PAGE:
Civil Litigation, International Arbitration, Legal Update:
In May 2016, the Ministry of Law announced the establishment of the Civil Justice Review Committee (“CJRC”) which was tasked to propose reforms to the Singapore civil justice system.
Although the Committee remarked in its report that the current system worked well for a majority of users and stakeholders, the Committee’s proposed amendments were substantial. At its core, the proposals seek to establish a judge-led dispute resolution system.
The focus of this article is on the effects of the changes on rules in relation to (i) the Production of Documents and (ii) the introduction of the Case Conference mechanism to all claims.
The proposed amendments reveal a paradigm shift in the principles underpinning the rules on the production of documents; a claimant is now to sue and proceed on the strength of his own case and not on the weakness of the defendant’s. As a result, the rules on general discovery are now being replaced with rules requiring parties to exchange all documents which they will be relying on within 14 days after the date of the Case Conference.
This means that a party is now only legally obligated to disclose documents, which he will rely on and he does not have to disclose all relevant documents (as was the case with general discovery). Although, the new rules also do provide for the registrar/judge to implement a broader scope of discovery, it appears that this will likely be the exception rather than the norm.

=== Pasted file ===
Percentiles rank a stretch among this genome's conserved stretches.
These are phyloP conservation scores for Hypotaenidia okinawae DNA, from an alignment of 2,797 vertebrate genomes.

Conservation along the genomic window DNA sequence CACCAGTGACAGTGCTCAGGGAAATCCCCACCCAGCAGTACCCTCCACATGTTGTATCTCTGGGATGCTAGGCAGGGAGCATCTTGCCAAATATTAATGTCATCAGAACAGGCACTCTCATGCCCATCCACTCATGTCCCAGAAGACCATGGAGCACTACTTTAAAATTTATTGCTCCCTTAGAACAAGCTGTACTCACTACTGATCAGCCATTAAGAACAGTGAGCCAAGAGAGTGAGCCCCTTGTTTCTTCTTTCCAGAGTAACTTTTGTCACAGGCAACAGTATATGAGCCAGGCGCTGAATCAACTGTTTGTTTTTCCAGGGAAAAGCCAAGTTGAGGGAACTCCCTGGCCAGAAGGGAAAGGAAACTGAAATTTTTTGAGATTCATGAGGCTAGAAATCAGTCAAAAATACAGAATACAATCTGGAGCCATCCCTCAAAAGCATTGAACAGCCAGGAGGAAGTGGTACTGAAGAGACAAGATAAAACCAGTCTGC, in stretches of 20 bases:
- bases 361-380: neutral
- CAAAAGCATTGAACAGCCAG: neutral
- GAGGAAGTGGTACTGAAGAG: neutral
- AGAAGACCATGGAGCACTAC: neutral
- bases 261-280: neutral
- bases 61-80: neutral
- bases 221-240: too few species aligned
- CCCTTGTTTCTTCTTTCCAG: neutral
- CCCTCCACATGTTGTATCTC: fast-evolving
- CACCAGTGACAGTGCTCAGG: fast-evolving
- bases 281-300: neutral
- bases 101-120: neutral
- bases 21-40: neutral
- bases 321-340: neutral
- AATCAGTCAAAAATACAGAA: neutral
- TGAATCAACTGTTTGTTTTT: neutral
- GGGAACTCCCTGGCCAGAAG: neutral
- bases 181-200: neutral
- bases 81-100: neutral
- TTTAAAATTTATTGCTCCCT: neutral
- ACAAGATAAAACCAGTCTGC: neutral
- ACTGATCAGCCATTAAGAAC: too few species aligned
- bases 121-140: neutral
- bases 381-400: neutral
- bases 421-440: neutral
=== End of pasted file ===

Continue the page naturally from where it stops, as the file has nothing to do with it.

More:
The proposed rules also introduce a Case Conference mechanism, which undoubtedly is an expansion of the Case Management Conference (“CMCs”) in Magistrate’s Courts suits. What is perhaps the most signiﬁcant inclusion in the Case Conference mechanism is a general requirement for parties to ﬁle and serve their list of witnesses and the Afﬁdavits of Evidence-in-Chief (“AEIC”) of all or some witnesses after the close of pleadings and before the exchange of any documents.
The combined effect of the new proposed rules on the production of documents as well as the requirement to ﬁle and exchange AEICs after the close of pleadings is likely to result in a front-loading of costs resulting from an increase in work required in reviewing all documents prior to the commencement of the action and requiring the quick preparation of AEICs soon after pleadings have closed. No announcement has yet been made as to when the proposed rules will come into force.
This article was recently published in Asia Legal Business. Click here